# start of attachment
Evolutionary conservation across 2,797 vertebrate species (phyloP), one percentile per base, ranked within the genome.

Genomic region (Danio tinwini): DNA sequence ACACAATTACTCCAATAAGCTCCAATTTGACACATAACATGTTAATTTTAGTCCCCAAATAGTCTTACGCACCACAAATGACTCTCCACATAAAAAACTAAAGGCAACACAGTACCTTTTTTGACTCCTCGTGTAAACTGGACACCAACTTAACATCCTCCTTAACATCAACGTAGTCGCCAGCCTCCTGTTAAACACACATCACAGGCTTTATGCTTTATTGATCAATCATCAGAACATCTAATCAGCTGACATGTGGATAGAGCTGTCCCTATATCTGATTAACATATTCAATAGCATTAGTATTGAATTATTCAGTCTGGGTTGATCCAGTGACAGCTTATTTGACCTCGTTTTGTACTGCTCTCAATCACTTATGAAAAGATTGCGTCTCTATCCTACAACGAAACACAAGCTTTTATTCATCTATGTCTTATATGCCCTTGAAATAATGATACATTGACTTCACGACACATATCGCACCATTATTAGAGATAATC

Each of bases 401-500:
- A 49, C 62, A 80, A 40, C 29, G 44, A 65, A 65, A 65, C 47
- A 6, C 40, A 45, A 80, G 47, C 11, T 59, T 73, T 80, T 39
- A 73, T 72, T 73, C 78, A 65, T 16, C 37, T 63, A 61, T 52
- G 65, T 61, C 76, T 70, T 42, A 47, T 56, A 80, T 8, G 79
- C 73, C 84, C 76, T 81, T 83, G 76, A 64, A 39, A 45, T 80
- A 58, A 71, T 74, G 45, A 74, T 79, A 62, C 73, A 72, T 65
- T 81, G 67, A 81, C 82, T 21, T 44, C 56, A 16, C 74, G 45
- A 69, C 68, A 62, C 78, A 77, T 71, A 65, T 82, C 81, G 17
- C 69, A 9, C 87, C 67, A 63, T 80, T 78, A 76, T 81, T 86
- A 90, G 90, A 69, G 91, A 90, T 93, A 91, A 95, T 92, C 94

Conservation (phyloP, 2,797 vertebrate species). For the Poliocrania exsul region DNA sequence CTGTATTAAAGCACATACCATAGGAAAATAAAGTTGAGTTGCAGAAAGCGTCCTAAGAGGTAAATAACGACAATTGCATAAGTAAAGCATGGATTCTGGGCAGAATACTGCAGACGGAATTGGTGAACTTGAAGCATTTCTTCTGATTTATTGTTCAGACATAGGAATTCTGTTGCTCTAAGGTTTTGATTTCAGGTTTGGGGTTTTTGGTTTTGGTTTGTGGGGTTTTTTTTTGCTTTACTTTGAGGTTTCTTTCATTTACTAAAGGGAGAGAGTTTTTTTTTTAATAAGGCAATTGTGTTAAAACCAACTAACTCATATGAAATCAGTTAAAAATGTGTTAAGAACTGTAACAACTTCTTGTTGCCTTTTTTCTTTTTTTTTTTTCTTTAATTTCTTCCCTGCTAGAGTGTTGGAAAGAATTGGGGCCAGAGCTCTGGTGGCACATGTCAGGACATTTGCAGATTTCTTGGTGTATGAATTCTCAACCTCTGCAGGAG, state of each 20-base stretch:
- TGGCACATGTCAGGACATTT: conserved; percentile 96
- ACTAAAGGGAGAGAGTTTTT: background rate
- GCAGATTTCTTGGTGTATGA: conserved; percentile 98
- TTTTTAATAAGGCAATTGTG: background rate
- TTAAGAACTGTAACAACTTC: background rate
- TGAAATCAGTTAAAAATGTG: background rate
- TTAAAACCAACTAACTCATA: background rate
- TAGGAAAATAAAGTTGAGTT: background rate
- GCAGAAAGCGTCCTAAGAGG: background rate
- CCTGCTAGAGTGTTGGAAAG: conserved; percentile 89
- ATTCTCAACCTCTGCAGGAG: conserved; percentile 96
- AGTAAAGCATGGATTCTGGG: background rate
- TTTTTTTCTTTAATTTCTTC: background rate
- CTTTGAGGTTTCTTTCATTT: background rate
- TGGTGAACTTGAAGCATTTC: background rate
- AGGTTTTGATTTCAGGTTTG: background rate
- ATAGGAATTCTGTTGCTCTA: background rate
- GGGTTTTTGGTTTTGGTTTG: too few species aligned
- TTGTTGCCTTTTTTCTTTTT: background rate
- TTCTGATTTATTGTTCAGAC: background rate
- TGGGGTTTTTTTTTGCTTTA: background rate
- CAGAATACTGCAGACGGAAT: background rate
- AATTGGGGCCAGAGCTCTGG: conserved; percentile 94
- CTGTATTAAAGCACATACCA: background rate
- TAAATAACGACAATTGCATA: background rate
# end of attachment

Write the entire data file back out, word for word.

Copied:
Evolutionary conservation across 2,797 vertebrate species (phyloP), one percentile per base, ranked within the genome.

Genomic region (Danio tinwini): DNA sequence ACACAATTACTCCAATAAGCTCCAATTTGACACATAACATGTTAATTTTAGTCCCCAAATAGTCTTACGCACCACAAATGACTCTCCACATAAAAAACTAAAGGCAACACAGTACCTTTTTTGACTCCTCGTGTAAACTGGACACCAACTTAACATCCTCCTTAACATCAACGTAGTCGCCAGCCTCCTGTTAAACACACATCACAGGCTTTATGCTTTATTGATCAATCATCAGAACATCTAATCAGCTGACATGTGGATAGAGCTGTCCCTATATCTGATTAACATATTCAATAGCATTAGTATTGAATTATTCAGTCTGGGTTGATCCAGTGACAGCTTATTTGACCTCGTTTTGTACTGCTCTCAATCACTTATGAAAAGATTGCGTCTCTATCCTACAACGAAACACAAGCTTTTATTCATCTATGTCTTATATGCCCTTGAAATAATGATACATTGACTTCACGACACATATCGCACCATTATTAGAGATAATC

Each of bases 401-500:
- A 49, C 62, A 80, A 40, C 29, G 44, A 65, A 65, A 65, C 47
- A 6, C 40, A 45, A 80, G 47, C 11, T 59, T 73, T 80, T 39
- A 73, T 72, T 73, C 78, A 65, T 16, C 37, T 63, A 61, T 52
- G 65, T 61, C 76, T 70, T 42, A 47, T 56, A 80, T 8, G 79
- C 73, C 84, C 76, T 81, T 83, G 76, A 64, A 39, A 45, T 80
- A 58, A 71, T 74, G 45, A 74, T 79, A 62, C 73, A 72, T 65
- T 81, G 67, A 81, C 82, T 21, T 44, C 56, A 16, C 74, G 45
- A 69, C 68, A 62, C 78, A 77, T 71, A 65, T 82, C 81, G 17
- C 69, A 9, C 87, C 67, A 63, T 80, T 78, A 76, T 81, T 86
- A 90, G 90, A 69, G 91, A 90, T 93, A 91, A 95, T 92, C 94

Conservation (phyloP, 2,797 vertebrate species). For the Poliocrania exsul region DNA sequence CTGTATTAAAGCACATACCATAGGAAAATAAAGTTGAGTTGCAGAAAGCGTCCTAAGAGGTAAATAACGACAATTGCATAAGTAAAGCATGGATTCTGGGCAGAATACTGCAGACGGAATTGGTGAACTTGAAGCATTTCTTCTGATTTATTGTTCAGACATAGGAATTCTGTTGCTCTAAGGTTTTGATTTCAGGTTTGGGGTTTTTGGTTTTGGTTTGTGGGGTTTTTTTTTGCTTTACTTTGAGGTTTCTTTCATTTACTAAAGGGAGAGAGTTTTTTTTTTAATAAGGCAATTGTGTTAAAACCAACTAACTCATATGAAATCAGTTAAAAATGTGTTAAGAACTGTAACAACTTCTTGTTGCCTTTTTTCTTTTTTTTTTTTCTTTAATTTCTTCCCTGCTAGAGTGTTGGAAAGAATTGGGGCCAGAGCTCTGGTGGCACATGTCAGGACATTTGCAGATTTCTTGGTGTATGAATTCTCAACCTCTGCAGGAG, state of each 20-base stretch:
- TGGCACATGTCAGGACATTT: conserved; percentile 96
- ACTAAAGGGAGAGAGTTTTT: background rate
- GCAGATTTCTTGGTGTATGA: conserved; percentile 98
- TTTTTAATAAGGCAATTGTG: background rate
- TTAAGAACTGTAACAACTTC: background rate
- TGAAATCAGTTAAAAATGTG: background rate
- TTAAAACCAACTAACTCATA: background rate
- TAGGAAAATAAAGTTGAGTT: background rate
- GCAGAAAGCGTCCTAAGAGG: background rate
- CCTGCTAGAGTGTTGGAAAG: conserved; percentile 89
- ATTCTCAACCTCTGCAGGAG: conserved; percentile 96
- AGTAAAGCATGGATTCTGGG: background rate
- TTTTTTTCTTTAATTTCTTC: background rate
- CTTTGAGGTTTCTTTCATTT: background rate
- TGGTGAACTTGAAGCATTTC: background rate
- AGGTTTTGATTTCAGGTTTG: background rate
- ATAGGAATTCTGTTGCTCTA: background rate
- GGGTTTTTGGTTTTGGTTTG: too few species aligned
- TTGTTGCCTTTTTTCTTTTT: background rate
- TTCTGATTTATTGTTCAGAC: background rate
- TGGGGTTTTTTTTTGCTTTA: background rate
- CAGAATACTGCAGACGGAAT: background rate
- AATTGGGGCCAGAGCTCTGG: conserved; percentile 94
- CTGTATTAAAGCACATACCA: background rate
- TAAATAACGACAATTGCATA: background rate